Theology Tuesday- Covenant Theology #4
Last week, we looked at the first covenant in Scripture, the covenant God made with creation. Today we will talk about the 2nd covenant in Scripture, the one made with Adam.
God speaks through the prophet Hosea in Hosea 6:7 about Israel in Hosea’s day, “But like Adam they transgressed the covenant; there they dealt faithlessly with me.” Here we understand that God viewed His dealings with Adam in the form of a covenant, even though He didn’t use the word covenant. But, what covenant did Adam transgress? A covenant that has often been described as a covenant of works. We read about this covenant in Genesis 2:15-17:
The Lord God took the man and put him in the garden of Eden to work it and keep it. And the Lord God commanded the man, saying, “You may surely eat of every tree of the garden, but of the tree of the knowledge of good and evil you shall not eat, for in the day that you eat of it you shall surely die.”
God as the Sovereign initiated this covenant, and He made Adam the other party in this covenant. Adam is like the king that would represent a nation in an Ancient Near Eastern covenant. We call this representative a ‘Federal Head,’ because he is the formal head of a body of people and what he does affects the whole body.
What were the terms of God’s covenant with Adam? Adam was to live in relationship with God and creation and to perfectly obey all of God’s commands. The two main stipulations were to work faithfully in the garden and to refrain from eating of the tree of the knowledge of good and evil. The blessing implied was eternal life in a state of innocence and moral perfection. The curse promised was death. As Brown & Keele write in their book Sacred Bond, “The Tree of Knowledge is evidently a testing tree, a tree of probation. Will Adam and Eve show allegiance and submission to God above all else? Will they trust their own eyes or God’s word? It appeared to them that the tree was good for food, but God assigned to it by his word the value of death. To eat was not to be fed but to be deserving of death.”
Now, some people have objected to the nomenclature of ‘covenant of works.’ Palmer Robertson shows how the covenant of works and the covenant of grace are not exclusively defined: “To speak of a covenant of ‘works’ in contrast with a covenant of ‘grace’ appears to suggest that grace was not operative in the covenant of works. As a matter of fact, the totality of God’s relationship with man is a matter of grace. Although ‘grace’ may not have been operative in the sense of a merciful relationship despite sin, the creational bond between God and man indeed was gracious. This terminology further suggests that works have no place in the covenant of grace. But from the biblical perspective, works play a most essential role in the covenant of grace. Christ works for the salvation of his people… Still further, those redeemed in Christ certainly must work. They are ‘created in Christ Jesus unto good works.’”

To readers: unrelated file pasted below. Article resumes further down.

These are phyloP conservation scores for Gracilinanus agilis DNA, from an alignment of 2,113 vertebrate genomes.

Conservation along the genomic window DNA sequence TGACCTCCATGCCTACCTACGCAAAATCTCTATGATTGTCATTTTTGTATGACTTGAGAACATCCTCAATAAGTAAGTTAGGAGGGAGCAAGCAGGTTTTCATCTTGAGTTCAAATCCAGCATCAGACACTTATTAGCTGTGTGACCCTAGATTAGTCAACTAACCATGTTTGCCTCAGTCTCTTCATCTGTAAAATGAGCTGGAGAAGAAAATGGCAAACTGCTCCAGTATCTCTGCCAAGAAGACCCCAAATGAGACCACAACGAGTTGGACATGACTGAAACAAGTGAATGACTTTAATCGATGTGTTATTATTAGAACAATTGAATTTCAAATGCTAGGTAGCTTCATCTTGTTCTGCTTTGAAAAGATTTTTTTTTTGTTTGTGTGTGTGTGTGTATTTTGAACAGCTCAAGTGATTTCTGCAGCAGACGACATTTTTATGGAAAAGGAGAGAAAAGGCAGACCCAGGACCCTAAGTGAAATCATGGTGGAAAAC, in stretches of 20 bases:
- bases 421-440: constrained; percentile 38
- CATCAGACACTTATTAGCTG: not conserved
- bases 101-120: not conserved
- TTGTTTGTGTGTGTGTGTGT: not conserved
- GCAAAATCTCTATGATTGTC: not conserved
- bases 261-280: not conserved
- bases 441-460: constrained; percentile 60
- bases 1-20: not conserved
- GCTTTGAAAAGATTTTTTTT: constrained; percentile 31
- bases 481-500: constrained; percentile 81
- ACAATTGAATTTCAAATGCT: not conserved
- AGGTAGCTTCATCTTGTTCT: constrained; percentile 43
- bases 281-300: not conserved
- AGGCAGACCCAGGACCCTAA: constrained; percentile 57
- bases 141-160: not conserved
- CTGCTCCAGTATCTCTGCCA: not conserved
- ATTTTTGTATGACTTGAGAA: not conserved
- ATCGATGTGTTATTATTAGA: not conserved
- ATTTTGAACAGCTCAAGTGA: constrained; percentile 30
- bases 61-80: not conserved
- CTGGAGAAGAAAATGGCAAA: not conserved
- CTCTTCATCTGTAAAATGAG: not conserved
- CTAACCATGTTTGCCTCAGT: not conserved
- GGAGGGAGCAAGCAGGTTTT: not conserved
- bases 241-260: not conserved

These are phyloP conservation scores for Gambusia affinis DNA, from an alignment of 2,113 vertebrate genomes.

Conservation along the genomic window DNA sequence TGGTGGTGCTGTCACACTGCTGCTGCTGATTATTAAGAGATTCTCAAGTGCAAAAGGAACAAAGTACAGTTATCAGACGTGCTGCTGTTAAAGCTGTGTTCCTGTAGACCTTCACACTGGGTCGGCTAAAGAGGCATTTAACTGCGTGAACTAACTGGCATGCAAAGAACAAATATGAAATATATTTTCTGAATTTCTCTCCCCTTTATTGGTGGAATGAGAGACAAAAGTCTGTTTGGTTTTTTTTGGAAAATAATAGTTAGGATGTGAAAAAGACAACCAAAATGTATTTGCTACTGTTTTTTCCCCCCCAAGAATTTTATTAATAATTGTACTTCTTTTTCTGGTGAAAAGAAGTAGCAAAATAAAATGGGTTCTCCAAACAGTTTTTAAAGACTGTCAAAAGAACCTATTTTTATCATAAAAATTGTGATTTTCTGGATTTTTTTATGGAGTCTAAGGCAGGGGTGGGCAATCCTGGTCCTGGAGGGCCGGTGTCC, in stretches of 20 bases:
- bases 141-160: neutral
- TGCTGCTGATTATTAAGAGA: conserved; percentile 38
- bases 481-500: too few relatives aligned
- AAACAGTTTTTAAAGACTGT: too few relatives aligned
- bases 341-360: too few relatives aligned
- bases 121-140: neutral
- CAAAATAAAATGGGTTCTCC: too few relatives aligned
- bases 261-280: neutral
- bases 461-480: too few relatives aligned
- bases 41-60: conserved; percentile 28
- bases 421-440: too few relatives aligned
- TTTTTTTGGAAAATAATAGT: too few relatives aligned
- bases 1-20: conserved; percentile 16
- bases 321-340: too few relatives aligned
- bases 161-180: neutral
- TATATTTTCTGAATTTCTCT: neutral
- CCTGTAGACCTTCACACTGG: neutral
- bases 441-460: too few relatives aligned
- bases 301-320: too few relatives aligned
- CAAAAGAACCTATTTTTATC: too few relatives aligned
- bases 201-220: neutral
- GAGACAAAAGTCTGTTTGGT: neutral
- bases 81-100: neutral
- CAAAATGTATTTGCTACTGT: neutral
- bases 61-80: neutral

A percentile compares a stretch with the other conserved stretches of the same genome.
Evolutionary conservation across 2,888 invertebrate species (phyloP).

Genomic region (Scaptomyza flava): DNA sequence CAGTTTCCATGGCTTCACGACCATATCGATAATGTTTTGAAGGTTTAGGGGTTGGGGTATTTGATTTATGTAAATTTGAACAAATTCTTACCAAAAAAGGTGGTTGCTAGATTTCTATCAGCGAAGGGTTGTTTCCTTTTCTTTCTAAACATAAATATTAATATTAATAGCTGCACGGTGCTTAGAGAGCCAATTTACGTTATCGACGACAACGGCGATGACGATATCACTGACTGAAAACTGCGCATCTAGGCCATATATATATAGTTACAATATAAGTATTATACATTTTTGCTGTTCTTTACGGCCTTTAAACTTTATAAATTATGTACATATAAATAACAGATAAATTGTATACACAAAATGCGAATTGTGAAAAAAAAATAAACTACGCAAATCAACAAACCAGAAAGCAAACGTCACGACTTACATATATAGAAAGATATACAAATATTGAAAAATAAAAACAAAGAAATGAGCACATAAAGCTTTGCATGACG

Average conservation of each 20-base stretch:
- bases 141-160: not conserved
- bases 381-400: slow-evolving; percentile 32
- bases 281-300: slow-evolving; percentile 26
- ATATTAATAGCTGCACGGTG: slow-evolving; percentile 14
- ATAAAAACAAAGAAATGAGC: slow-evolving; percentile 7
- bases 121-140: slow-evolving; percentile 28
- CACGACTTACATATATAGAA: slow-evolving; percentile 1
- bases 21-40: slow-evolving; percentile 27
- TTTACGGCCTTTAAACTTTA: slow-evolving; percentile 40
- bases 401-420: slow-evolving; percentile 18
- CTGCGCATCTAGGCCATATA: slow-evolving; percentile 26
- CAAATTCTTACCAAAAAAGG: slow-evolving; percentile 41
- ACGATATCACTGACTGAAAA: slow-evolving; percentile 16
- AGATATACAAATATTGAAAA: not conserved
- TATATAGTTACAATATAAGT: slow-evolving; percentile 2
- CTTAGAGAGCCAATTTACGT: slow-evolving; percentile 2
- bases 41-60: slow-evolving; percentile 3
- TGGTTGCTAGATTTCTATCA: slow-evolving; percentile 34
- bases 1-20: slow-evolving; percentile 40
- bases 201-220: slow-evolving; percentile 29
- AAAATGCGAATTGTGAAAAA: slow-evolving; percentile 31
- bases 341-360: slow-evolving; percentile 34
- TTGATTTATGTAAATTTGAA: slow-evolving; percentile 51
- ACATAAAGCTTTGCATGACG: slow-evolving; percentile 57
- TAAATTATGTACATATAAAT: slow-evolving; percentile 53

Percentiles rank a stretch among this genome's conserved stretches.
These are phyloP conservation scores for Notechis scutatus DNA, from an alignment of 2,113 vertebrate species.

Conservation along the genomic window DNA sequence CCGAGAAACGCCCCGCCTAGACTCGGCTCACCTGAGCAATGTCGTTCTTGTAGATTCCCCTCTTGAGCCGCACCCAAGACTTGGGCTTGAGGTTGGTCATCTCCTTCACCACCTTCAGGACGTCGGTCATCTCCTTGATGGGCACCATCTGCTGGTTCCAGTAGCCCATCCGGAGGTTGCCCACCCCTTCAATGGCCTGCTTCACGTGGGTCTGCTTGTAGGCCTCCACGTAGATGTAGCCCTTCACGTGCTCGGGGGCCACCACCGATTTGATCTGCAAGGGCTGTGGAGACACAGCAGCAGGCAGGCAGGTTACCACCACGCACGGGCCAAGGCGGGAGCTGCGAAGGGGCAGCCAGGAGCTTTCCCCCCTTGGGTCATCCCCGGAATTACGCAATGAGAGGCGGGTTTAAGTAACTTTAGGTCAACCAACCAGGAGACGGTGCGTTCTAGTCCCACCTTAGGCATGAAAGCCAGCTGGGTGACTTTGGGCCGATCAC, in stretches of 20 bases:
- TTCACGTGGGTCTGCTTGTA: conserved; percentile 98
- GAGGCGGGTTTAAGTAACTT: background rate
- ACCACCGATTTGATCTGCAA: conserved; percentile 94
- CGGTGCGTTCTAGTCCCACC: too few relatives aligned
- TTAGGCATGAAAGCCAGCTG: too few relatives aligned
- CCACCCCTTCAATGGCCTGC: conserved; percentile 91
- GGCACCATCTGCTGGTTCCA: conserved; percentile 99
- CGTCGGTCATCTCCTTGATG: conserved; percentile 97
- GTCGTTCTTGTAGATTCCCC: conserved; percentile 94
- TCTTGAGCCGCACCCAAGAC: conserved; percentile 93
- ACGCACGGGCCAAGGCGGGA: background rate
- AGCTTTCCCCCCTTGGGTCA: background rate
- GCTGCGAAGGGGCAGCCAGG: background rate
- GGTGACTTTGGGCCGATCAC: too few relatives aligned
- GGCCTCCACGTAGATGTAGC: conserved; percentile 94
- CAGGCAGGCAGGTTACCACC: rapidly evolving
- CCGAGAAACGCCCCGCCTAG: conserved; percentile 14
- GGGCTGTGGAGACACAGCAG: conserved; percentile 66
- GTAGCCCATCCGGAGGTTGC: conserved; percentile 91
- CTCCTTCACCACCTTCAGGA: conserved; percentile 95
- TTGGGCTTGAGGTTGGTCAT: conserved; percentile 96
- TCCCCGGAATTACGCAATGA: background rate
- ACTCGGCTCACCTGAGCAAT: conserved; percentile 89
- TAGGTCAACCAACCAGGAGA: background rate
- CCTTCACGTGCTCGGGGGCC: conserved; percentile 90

I still prefer the traditional terms of covenant of works and covenant of grace, for a couple reasons.
First, naming something does not tell us everything about it. While it is true that there is overlap of works and grace in the two covenants, the names are still helpful categories to differentiate the two.
Second, the Westminster Confession of Faith uses this terminology, and that is the confession that our church abides by (in submission to Scripture, of course). In chapter 7.2 we read, “The first covenant made with man was a covenant of works. In it life was promised to Adam and through him to his descendants on the condition of perfect, personal obedience.”
As you know, if you have read Genesis 3, Adam and Eve were unable to keep the covenant God made with them. They were tempted by the serpent, ate the forbidden fruit, and as a result of their sin, death entered into the world. And since Adam was our federal head, all who come after Adam are born in sin and are counted as covenant breakers in Adam.
But, praise God, He gives us another federal head to rescue us from the curse of this covenant! We get a picture of this man in Genesis 3:15, when God tells the serpent, “I will put enmity between you and the woman, and between your offspring and her offspring; he shall bruise [or crush] your head, and you shall bruise his heel.” This is a picture of the struggle between good and evil, between Satan and Jesus- Satan ‘bruised Jesus’ heel’ by having Him killed on the cross, but Jesus crushes the head of Satan through His work of rising from the dead, putting an end to evil (see Revelation 20:10), and redeeming the world. Jesus had to die, because the covenant stipulated that penalty for sin, and in doing so in our stead, He made it so that we who trust in Him will not have to taste eternal death in hell.
Adam and Eve were driven out of the garden, away from the tree of life, because of their rebellion against God. But, interestingly, the tree of life appears again; in Revelation 21, after Jesus returns, the tree of life is part of the New Jerusalem, the garden city where God and His people will reign for eternity.